UCSD Dodges Systemwide Criticism of Study-Abroad Program

    A map in the UCSD Programs Abroad Office illustrates with pins the places students have visited through its multiple study-abroad organizations. Twenty-seven percent of UCSD students spent last year abroad. (Will Parson/Guardian)

    The UC Academic Senate released a report earlier this month
    recommending changes to improve the administration and financing of the
    University of California’s Education Abroad Program, though the committee cited
    UCSD as an exception to issues plaguing the other UC campuses.

    Compared to the country’s other leading research
    universities, the UC system falls behind the national average in the number of
    undergraduates who study abroad, the report said. For example, the University
    of Virginia — a public institution similar to the UC system — sends 37 percent
    of its undergraduates abroad each year. About 21 percent of students at the 10
    UC campuses pursue study at foreign universities.

    In 2005, UC Provost Wyatt R. Hume and then-Academic Senate
    Chair Clifford Brunk appointed senate members to the Ad Hoc Committee on
    International Education, designed to investigate the current status of EAP. The
    committee ultimately decided to revamp the program, citing a lengthy time
    interval without review as well as the university’s responsibility to be
    internationally conscious.

    The original committee composed a mission statement along
    with a list of goals and recommendations that were released spring of this
    year. However, the University Committee of Planning and Budget subsequently
    asked the committee to further broaden its approach to address “budgetary and
    integration” issues within the Universitywide Office of the Education Abroad
    Program, EAP’s center of operations.

    Each campus was given five years to double the number of
    students studying abroad, the report said.

    “To send approximately 40 to 50 percent of all undergraduates
    for study is well within the norms of higher education nationally and
    constitutes a clear statement regarding the educational priority of global
    knowledge and experience,” the committee wrote in the report.

    The committee said that one of its primary concerns is the
    lack of coherency within the network of university study-abroad programs. Since
    its inception 40 years ago, EAP has witnessed the emergence of numerous
    third-party organizations that provide long- and short-term study programs.
    Many of these programs enroll UC students who choose them “without expert
    advice,” the report said, which forces students to find their way through the
    process without enough information.

    Additionally, the committee found that demanding major
    requirements, the cost of a UC education and time constraints were cited as
    reasons for decreased interest in year-long programs. Committee members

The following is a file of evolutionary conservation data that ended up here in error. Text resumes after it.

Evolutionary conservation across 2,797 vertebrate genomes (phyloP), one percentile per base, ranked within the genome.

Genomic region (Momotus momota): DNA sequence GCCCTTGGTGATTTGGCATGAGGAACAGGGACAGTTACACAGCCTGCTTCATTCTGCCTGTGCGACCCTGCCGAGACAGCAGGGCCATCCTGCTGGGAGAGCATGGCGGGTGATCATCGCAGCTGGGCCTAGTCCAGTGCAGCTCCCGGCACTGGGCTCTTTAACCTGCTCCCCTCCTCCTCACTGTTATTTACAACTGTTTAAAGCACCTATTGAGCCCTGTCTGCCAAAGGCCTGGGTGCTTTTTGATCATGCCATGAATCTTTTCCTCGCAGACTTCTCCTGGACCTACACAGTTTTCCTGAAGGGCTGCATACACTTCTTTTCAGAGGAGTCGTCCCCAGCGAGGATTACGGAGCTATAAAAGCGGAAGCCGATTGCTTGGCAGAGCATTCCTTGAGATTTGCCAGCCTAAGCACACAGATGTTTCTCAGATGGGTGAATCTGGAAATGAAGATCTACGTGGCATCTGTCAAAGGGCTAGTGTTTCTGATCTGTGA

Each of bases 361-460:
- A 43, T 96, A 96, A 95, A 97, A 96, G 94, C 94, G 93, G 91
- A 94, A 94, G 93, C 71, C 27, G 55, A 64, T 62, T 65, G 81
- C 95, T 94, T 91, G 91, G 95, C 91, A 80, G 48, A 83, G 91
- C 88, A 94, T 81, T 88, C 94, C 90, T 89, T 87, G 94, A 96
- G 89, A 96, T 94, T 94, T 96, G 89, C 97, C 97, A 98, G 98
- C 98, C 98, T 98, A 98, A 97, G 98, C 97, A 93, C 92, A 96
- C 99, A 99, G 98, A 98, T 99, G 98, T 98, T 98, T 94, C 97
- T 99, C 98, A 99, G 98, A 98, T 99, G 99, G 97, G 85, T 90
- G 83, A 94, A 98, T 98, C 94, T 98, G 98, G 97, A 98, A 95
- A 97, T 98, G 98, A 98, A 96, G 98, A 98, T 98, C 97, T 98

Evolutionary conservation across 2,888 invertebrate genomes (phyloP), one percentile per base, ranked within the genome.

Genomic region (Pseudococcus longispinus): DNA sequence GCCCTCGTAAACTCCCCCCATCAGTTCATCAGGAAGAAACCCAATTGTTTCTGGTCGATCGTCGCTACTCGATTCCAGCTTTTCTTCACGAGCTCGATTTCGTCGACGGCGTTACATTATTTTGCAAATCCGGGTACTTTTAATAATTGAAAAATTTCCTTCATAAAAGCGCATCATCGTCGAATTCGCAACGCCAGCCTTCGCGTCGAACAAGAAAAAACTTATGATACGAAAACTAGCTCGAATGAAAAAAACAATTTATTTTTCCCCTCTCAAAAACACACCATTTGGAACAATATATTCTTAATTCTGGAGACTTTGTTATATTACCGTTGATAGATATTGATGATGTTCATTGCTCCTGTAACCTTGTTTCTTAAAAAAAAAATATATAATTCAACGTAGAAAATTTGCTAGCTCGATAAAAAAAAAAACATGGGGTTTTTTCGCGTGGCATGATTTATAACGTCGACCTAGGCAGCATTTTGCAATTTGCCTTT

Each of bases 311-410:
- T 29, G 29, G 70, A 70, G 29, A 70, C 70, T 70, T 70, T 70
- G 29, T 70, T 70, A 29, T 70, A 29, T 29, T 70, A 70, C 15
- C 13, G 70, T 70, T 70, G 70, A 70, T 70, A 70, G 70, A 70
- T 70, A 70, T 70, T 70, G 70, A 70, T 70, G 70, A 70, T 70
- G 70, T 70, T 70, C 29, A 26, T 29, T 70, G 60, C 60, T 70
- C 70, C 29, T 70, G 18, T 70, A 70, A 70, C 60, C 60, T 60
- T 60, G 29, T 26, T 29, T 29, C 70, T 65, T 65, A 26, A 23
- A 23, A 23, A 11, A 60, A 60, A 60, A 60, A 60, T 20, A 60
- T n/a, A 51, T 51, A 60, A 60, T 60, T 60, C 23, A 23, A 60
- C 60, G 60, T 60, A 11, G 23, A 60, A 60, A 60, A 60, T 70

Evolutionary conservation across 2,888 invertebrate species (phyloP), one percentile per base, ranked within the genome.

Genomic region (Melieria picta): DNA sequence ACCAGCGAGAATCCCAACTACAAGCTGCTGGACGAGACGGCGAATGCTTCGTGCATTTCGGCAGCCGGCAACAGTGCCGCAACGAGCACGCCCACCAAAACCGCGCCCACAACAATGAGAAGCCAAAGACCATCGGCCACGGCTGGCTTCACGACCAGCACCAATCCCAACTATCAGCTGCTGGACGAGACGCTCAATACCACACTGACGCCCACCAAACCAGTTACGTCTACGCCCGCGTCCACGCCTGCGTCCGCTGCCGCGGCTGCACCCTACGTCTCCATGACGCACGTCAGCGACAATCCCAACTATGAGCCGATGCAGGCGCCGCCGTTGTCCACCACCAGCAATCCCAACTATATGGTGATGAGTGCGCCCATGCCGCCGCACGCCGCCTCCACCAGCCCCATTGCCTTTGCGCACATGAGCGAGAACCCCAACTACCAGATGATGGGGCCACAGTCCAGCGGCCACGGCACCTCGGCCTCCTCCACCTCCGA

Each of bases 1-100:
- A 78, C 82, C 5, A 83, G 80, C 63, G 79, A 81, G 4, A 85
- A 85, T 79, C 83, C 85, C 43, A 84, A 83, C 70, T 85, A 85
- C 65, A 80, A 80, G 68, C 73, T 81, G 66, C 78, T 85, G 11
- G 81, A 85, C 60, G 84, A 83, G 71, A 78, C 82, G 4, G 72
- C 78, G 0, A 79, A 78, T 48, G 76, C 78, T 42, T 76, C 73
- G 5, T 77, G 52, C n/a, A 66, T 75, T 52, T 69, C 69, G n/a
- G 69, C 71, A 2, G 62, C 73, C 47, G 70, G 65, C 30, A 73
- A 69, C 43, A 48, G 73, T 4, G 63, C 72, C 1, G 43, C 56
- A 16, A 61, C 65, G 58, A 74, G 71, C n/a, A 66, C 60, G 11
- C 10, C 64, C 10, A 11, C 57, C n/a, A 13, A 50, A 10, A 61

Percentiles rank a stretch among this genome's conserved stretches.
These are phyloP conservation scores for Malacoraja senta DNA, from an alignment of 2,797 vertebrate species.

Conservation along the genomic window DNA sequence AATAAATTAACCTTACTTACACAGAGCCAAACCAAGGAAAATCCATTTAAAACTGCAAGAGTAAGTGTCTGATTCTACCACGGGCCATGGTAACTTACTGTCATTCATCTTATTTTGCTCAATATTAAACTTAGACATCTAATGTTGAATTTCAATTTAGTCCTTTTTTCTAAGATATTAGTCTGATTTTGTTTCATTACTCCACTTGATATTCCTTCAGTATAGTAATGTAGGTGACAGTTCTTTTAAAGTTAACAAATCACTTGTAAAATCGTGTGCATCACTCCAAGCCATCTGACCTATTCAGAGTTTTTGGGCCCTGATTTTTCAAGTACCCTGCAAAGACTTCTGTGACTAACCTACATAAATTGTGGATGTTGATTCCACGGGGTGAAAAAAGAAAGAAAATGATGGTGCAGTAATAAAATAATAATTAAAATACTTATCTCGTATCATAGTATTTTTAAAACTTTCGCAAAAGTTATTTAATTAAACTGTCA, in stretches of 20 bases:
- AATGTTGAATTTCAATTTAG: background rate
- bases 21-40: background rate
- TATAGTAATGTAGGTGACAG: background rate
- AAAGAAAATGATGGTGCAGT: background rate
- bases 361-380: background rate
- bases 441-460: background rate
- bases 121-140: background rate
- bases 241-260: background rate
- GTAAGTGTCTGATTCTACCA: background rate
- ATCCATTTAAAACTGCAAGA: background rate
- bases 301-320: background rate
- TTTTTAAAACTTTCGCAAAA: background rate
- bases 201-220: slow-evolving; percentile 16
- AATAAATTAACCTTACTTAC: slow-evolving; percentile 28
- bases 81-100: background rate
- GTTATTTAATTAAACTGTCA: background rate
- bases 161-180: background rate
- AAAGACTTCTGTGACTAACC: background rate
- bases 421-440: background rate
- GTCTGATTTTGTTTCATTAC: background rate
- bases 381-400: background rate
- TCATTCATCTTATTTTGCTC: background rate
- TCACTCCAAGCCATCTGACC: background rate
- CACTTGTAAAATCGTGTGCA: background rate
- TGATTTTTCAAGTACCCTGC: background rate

proposed that EAP create and identify programs to match student demand, along
    with the creation of a more centralized systemwide administration.

    Though the coherency of the systemwide program is an issue,
    UCSD’s Programs Abroad Office differs from many of the other UC campuses, and
    was cited by the committee as a model for other campuses to follow.

    “The difference between our method and the methods of other
    campuses is that we centralize our operations,” Programs Abroad Office Director
    Kim Burton said.

    The campus created the Opportunities Abroad Program in 1985,
    which serves as a hub for external programs in addition to EAP. Students can earn
    academic credit for studying abroad outside of EAP and receive additional
    guidance if necessary.

    “UCSD realized that we could be sending more of our students
    abroad if we could just provide information and advising about these non-UC
    options, as well as a formal process for students to receive academic credit
    for such experiences, and to use financial aid,” Burton said.

    However, even with UCSD’s centralized administrative model,
    some believe there is room for improvement.

    “The Programs Abroad Office needs to create stronger
    connections between itself and the other departments on campus,” said Thurgood
    Marshall College senior Shannon Dulaney, who studied abroad in Dublin, Ireland.
    “It was a hassle trying to figure out whose approval I needed; it was a slight
    bureaucratic mess.”

    Though UCSD provides advising to students planning to study
    abroad, some students assumed the responsibilities themselves.

    “I went to a general meeting, but it didn’t take me long to
    choose a program,” said Maureen Ravelo, an Eleanor Roosevelt College junior who
    is currently studying in Paris. “The EAP Web site is pretty helpful.”

    Twenty-seven percent of UCSD students who studied abroad
    last year participated in yearlong programs, compared to 6 percent nationally,
    Burton said.

    In total, the committee made 14 recommendations to
    consolidate EAP’s administration, make advising an integral part of the process
    and ensure enough program financing to promote its development as the number of
    students studying abroad increases.

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